I booked our returning flight below from London to LAX first, as I usually book the large flights at the beginning of planning a trip and then fill in the smaller ones as I go. So when I started looking into options to get to London from Florence, I found a lot less options than if we flew Rome to London on the way back. Most of the options from Florence flew into London City Airport, which is pretty far outside the city and since we’d be flying out of Heathrow early the next morning, I wanted to fly into Heathrow specifically. After some research, I found it was actually just easier to fly out of Rome so I set our itinerary to return our rental car to Rome instead of Florence and we’ll just drive through Tuscany that last day South and fly out of the Eternal City headed to Heathrow. For this leg of the journey, we will fly British Airways and for one of our tickets, I booked the flight on my British Airways Avios points, paying 6,600 Avios + $27.50. For Nick’s ticket, I used my Chase Sapphire points and paid 6,832 points and $0.
Flight from London to Los Angeles
Just like at the beginning of the planning process when I booked our flights from New York to Madrid and had a large surplus of Alaska Airlines miles at the time, I also booked our return flights home while that large mileage balance was in my Alaska account. Since we had the mileage and we were saving so much money on the rest of the bookings for this trip, we decided to splurge and upgrade to Business on the flight home as well. We’ll fly from London Heathrow on British Airways to Los Angeles direct in Business class lie flat seats. For this leg of the trip, I paid 120,000 Alaska Airlines miles + $1,025.42 for 2 people on British Airways, a partner of Alaska Airlines.
Flight from Los Angeles to Portland
For our final leg of the trip, we’ll have to fly the 2 hours home from LAX to Portland. Since Alaska Airlines is our airline loyalty, we’ll jump on the quick flight home on Alaska. For this leg of the journey I had a $125 coupon code from a previous delay with Alaska that I used for my ticket bringing the total for my flight to $31.83. For Nick’s ticket, we used 20,000 Alaska Airlines miles and paid $5.60.
Total for Flights and Rental Cars for this trip :
$1,419.30 for 10 days in Spain, Paris and Tuscany including Business class airfare for the long haul flights. Using points and miles for travel can greatly cut your cost of travel when used correctly.
The Credit Cards that make this possible:
Just to preface this next part, mileage credit cards can be an incredible way to travel the world for free or for way less than paying outright for things like flights and rental cars. And when utilized correctly, credit cards can be a tremendous asset to your finances. But also keep in mind, if you are the type of person that has a hard time with credit cards or feel the temptation to rack up bills you can’t pay off, don’t apply for the below cards that I am recommending. If you’re feeling ready to take advantage of all the perks that travel credit cards can offer, then here are my favorites below!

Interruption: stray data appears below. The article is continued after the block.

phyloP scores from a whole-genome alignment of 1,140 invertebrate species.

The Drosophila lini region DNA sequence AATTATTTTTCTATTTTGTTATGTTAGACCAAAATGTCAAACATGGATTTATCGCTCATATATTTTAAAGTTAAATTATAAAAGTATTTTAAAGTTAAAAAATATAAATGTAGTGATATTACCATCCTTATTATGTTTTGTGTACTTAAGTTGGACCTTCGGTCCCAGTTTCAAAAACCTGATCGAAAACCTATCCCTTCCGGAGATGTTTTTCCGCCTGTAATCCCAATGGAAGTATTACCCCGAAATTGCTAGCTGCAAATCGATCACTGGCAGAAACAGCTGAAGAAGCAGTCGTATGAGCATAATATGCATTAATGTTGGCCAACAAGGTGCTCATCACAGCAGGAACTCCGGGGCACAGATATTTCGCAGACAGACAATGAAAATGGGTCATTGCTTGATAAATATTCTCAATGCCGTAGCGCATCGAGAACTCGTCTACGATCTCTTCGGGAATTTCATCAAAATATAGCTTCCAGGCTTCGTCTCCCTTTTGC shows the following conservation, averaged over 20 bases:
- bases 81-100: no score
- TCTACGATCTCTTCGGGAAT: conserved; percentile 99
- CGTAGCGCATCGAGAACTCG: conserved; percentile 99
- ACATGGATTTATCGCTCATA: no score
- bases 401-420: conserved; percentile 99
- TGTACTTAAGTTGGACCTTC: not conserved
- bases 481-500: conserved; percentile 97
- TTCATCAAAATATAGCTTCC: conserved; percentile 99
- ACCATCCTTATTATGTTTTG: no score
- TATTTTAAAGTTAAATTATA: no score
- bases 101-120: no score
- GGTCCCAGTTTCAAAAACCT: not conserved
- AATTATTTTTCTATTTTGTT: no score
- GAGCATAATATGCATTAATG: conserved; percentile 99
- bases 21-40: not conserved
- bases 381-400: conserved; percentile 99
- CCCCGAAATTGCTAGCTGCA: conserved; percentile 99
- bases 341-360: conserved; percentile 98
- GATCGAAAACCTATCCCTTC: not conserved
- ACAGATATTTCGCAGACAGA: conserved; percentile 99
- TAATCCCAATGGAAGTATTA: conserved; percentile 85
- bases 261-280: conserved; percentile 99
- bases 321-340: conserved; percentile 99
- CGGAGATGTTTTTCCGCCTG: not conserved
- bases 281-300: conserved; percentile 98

Chase Sapphire Credit Card
I’ve had a number of Chase credit cards over the years and right now, I use the Sapphire card for personal use and the Ink Plus card for my business. There is so much to love about the Chase credit cards but here are some of my favorite things about these cards for travel:
- You get to double dip on points : When you book a flight through your Chase Sapphire points through the Chase portal, you actually still get to collect the actual airline miles while flying. For example, if I’m flying from Portland to Seattle on Chase Sapphire points, I still get the actual Alaska Air miles in my Alaska account while flying even though I’m not paying for my ticket.
- You can combine points with your family members and other cards : This is a feature I wish all credit cards would offer and one that keeps me using my Chase cards. I have 2 Chase cards and Nick has his own Chase account on a Sapphire card but we can actually combine the points from all 3 cards into one account which makes our balances increase exponentially.
- The look and feel of the Sapphire card : Honestly, our metal blue Sapphire card gets remarks all around the world when using it. People love the look and feel of it and so do we!
*Note : To be completely transparent, the link above offers me a small commission if you go forward with your application but I honestly love this card and wouldn’t recommend it if I didn’t.
Alaska Airlines Mileage Credit Card
I’ve had the Alaska Airlines Mileage credit card, both the personal version and the business version for several years and it has allowed me to rack up a ton of miles to use on Alaska and airline partners around the world. The Alaska mileage program is one of the best in the world in my opinion and generally takes less miles to fly for greater distances than other mileage programs out there.
British Airways Credit Card
I’ve had the British Airways Visa for years now and while I don’t use it a ton, I constantly rack up a decent amount of points. One of my favorite things to use the BA Avios for are intra-Europe flights which you can get for a really small amount of miles as well as short term rental cars which are a great way to use small amounts of Avios points. I definitely use the Alaska and Sapphire cards above more often, but if you are in an area where you might fly British Airways more often, this is definitely a great card to have.